Early Sunday School (2)

As did the Armenian community in Troy, into the 21st Century.

 

 

 

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Ha’/ee yern – I AM ARMENIAN

DSC01040 (4)DSC01041 (3)

A generation before the Holocaust, there was the Armenian genocide. Never heard of it? You’re not alone.

According to a display at the Armenian Museum in Watertown, MA, Hitler, discussing his plans to annihilate Poles and Jews, soothed his inner circle’s concerns with this: “Who still talks nowadays about the extermination of the Armenians?” He counted on the collective amnesia for people to miss the early warning signs as he proceeded with his own deadly plans.

But we, the Armenian people throughout the diaspora, remember even to today.

This past weekend, April 25th, marked the 105th anniversary of the beginning of the genocide of Christian Armenians by the Turkish empire. Armenians and Armenian churches around the world came together to commemorate the day. Armenian Apostolic Churches conducted The Order of Intecessory Prayers of the Holy Martyrs of the Armenian Genocide of 1915.

As I pointed out in my last post, the targeting of Christian Armenians in the Turkish Empire began long before 1915. It all was cruel and deadly. It all intended to extinguish the light of the Armenian people throughout the Turkish Empire. But the numbers or Armenians killed, maimed, tortured and sexually assaulted during the genocide years far exceeded those that came before or after.

Even today, Turkey denies the genocide and all of the murderous history of the late nineteenth and early twentieth centuries. Even today, there are targeted actions to support that denial throughout the Armenian diaspora.

WE MUST NEVER FORGET.

Gu des-nu-veenk no-ren

I’LL SEE YOU AGAIN!

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THE THIRTY-YEAR GENOCIDE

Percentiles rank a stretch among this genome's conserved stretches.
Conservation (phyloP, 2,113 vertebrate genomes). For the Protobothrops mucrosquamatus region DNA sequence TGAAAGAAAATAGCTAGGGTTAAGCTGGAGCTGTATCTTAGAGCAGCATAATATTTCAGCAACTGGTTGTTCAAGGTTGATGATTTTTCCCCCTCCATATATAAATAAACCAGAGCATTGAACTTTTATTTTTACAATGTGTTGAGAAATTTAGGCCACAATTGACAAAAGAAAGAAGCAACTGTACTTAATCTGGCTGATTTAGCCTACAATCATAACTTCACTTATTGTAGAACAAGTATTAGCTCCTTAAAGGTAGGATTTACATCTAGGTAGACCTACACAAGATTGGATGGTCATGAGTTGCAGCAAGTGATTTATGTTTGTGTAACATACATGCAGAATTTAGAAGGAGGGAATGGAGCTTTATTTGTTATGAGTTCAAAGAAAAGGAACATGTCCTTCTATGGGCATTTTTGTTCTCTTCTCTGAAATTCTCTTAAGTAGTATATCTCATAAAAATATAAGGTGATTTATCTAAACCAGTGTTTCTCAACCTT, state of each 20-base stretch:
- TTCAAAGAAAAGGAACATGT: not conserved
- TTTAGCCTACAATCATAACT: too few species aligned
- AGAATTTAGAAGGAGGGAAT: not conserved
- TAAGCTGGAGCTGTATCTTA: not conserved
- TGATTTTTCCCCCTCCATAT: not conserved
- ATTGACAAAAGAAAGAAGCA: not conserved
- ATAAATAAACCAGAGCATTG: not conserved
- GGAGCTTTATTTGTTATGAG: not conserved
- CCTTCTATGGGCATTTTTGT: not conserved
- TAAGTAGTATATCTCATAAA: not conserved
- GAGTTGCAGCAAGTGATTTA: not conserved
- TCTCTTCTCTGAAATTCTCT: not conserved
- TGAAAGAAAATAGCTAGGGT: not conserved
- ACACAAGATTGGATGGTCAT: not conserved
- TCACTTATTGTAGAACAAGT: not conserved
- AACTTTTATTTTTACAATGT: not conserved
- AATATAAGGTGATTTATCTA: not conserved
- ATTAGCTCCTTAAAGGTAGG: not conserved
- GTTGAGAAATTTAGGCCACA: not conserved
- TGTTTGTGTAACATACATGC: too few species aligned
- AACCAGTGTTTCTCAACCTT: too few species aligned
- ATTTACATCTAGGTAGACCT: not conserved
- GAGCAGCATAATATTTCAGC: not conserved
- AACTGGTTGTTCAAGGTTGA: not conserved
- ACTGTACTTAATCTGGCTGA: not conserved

I feel like I just struck gold in the research for my historical fiction!

I have amassed so many articles and books and photos and interviews. Still, I felt my mental picture of the time frame when Armenians were subjected to massacres and other forms of brutalization by the Ottoman Turks and the Kurds was disjointed and fuzzy. I wanted to get up close and personal with the Armenians and their lives before coming to America (and other countries).

When most people hear or read about the Armenian genocide, they think 1915-1918. But so much came before and after, and the whole story must be known to understand the impact on the Armenian population—those who perished as well as those who survived, escaped, and migrated to other countries, complete with the physical and emotional scars of their experiences.

And that understanding is essential to creating authentic characters and a wholly credible and moving story.

So what “gold” did I strike?

It’s The Thirty-Year Genocide, by Benny Morris and Dror Ze’evi.

Thirty Year Genocide Book

The book begins in the nineteenth century Ottoman Empire, describing the lives and hardships for Christian Armenians within territory dominated by Kurdish and Ottoman Empire Moslems. It takes us through the massacres of 1894-1896, followed by the era of the Young Turks–when hope initially was high for a peaceful coexistence between Turks and Armenians, but sadly returned to a policy of genocide, culminating in the most well known massacres, homicidal deportation, forced conversion, mass rape and brutal abduction. The final chapters cover the years from 1918-1924, when the French sacrificed the Armenians, “The Armenians, , , are doomed,” William Dodd wrote to Mark Bristol on April 9, 1920. And within the same time frame came the deportation and murder of the Christian Greeks.